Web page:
Thompson Rivers University

Welding program sparks new designs for national park

  Posted on: December 10, 2018

Rob Buchanan helped design the Chapter One pop-up book sculpture out of steel.

Critters and historic moments are coming to life in new and interactive ways in the mountain town of Revelstoke, BC.

For more than 20 years with Parks Canada, TRU Open Learning alumni Zuzana Riha and Rob Buchanan have used their love of art to educate visitors to Mount Revelstoke and Glacier National Parks.

“We get to tell different stories about where we live by using different mediums for our projects. Each day is a new experience and I love what I do,” said Buchanan.

Coming from different sides of the country—Riha was looking for a quieter setting than Vancouver and Buchanan came through from Ontario only to have his van breakdown in Revelstoke—both made their way to the town tucked in the mountains to pursue their love of skiing and art.

Riha, a product development officer, grew up not speaking English until she went to school, as her parents were immigrants.

“Until then, art was my go-to. I later realized I was good at it and continued being a creative and curious person,” she said.

Similarly, Buchanan has been around art most of his life, working for many years as a professional photographer, shooting skiers and snowboarders.

“Once I transitioned into my role with Parks Canada, I did a lot more sculpting, painting, writing and other design work,” said Buchanan, an exhibit designer.

The one skill missing from their arsenal was welding.

“We love learning new techniques and different ways to create art. The welding course at TRU allowed us to open up more doors of creativity and do more projects in the area,” said Riha.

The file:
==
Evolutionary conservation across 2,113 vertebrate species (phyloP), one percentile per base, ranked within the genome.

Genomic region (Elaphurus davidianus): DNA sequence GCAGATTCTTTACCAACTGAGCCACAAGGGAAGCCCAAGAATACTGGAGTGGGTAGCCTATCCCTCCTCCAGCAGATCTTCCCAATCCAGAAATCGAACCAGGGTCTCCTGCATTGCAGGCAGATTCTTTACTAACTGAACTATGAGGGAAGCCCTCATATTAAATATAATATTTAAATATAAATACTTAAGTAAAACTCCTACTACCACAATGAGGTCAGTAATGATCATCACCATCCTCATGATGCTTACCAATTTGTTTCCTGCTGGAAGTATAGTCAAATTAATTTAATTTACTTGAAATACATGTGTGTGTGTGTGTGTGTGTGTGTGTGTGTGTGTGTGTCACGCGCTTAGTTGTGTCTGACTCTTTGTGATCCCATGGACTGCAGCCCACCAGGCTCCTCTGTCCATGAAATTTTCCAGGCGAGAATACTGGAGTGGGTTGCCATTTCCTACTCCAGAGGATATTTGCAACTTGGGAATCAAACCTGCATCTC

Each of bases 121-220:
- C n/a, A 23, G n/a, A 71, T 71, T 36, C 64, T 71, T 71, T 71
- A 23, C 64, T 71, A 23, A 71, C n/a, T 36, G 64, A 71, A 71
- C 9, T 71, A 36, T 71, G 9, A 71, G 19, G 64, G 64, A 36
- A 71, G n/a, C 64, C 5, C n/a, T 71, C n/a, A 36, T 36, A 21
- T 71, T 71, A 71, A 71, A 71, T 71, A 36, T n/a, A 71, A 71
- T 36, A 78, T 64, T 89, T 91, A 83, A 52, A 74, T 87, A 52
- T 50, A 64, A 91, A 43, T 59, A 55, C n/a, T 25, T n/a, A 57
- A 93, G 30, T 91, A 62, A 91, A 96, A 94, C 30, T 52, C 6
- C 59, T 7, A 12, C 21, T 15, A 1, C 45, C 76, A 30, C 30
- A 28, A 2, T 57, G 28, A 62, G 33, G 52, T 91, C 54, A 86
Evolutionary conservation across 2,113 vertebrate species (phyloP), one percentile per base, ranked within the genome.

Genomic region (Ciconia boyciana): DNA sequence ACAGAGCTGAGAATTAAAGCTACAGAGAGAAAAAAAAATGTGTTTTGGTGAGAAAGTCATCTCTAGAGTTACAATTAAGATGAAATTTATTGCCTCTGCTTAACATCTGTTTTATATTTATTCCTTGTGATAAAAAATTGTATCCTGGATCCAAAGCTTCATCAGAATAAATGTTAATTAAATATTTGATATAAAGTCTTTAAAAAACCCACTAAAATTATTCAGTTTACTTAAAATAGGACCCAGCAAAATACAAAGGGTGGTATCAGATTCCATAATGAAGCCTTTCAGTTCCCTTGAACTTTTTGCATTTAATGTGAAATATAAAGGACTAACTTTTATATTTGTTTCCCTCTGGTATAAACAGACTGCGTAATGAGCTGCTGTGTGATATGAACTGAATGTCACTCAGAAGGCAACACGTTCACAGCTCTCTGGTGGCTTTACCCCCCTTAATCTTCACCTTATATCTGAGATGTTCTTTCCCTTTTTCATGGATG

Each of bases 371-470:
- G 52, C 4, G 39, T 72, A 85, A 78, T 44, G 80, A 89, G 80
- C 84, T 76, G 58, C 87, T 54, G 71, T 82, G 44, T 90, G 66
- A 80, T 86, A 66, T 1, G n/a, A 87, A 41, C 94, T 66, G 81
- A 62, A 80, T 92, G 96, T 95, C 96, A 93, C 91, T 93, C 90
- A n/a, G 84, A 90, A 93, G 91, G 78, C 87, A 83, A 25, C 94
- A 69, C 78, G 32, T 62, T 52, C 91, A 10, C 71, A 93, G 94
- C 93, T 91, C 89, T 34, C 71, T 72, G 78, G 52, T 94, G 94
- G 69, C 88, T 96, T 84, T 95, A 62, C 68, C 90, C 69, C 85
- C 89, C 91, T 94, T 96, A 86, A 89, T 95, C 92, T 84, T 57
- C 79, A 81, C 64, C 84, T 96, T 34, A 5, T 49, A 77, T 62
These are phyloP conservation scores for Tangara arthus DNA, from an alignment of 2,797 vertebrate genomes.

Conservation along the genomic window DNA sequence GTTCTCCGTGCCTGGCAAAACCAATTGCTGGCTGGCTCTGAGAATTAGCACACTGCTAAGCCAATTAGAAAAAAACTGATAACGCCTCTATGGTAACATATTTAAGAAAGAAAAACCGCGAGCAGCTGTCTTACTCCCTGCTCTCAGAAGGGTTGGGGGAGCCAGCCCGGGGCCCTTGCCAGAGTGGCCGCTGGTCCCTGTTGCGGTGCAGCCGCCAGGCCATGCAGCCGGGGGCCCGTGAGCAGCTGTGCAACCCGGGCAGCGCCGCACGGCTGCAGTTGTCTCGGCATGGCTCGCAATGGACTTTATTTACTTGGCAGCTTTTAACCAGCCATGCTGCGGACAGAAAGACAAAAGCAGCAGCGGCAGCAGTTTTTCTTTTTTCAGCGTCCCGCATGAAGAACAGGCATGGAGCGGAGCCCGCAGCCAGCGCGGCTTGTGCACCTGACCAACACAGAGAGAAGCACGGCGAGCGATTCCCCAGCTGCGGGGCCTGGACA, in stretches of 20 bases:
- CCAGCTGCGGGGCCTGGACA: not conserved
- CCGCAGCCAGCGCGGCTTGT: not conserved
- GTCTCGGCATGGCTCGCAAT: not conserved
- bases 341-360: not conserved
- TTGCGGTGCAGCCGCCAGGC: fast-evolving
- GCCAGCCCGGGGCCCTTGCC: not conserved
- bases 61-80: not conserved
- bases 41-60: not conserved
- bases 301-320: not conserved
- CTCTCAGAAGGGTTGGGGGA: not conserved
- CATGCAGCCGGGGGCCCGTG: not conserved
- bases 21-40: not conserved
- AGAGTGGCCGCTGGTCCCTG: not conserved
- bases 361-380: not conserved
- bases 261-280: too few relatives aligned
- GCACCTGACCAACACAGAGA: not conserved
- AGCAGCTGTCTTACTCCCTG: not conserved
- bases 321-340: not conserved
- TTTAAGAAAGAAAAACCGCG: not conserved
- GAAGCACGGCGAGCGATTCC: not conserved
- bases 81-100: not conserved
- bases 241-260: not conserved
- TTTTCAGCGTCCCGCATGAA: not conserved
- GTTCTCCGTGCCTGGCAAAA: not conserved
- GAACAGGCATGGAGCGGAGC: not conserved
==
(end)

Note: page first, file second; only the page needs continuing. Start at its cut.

After searching for the most viable option, they discovered the Introduction to Metal Inert Gas Welding course at TRU. The four-week program ran last September, involving two three-hour sessions a week.

Inside the classroom, they learned to weld and fuse elements together, in an open and artistically-driven class.

“The course was so awesome. It was like we were using a lightsabre and a glue gun at the same time,” said Buchanan. “There were so many resources available to learn with; it was a lot of fun.”

Armed with knowledge and a welding torch, the two began using their new skills to build frames for several projects around the park.

Riha designed gigantic slugs and salamanders as part of the Creature Features interpretive centre in the Beaver Lodge bike park.

Buchanan oversaw the creation of Georgia’s Pants, a photo opportunity for tourists where they can pose inside a steel and copper version of Georgia Engelhard’s pants with Mount Tupper in the background. Engelhard is known for being one of the first women to hike in pants instead of a dress in the early 1900s.

With a never-ending list of projects, the duo are thinking of ways to involve TRU students with new designs for the park.

“Welding has given us another tool to use in our creative process. We also think there’s room to collaborate with university students and get them working on some interpretive stories,” said Riha.

“That would be absolutely amazing if that happens,” said TRU welding instructor Michael Grainger. “To give students the experience of seeing a project come from nothing is the best feeling they can have as a tradesperson.”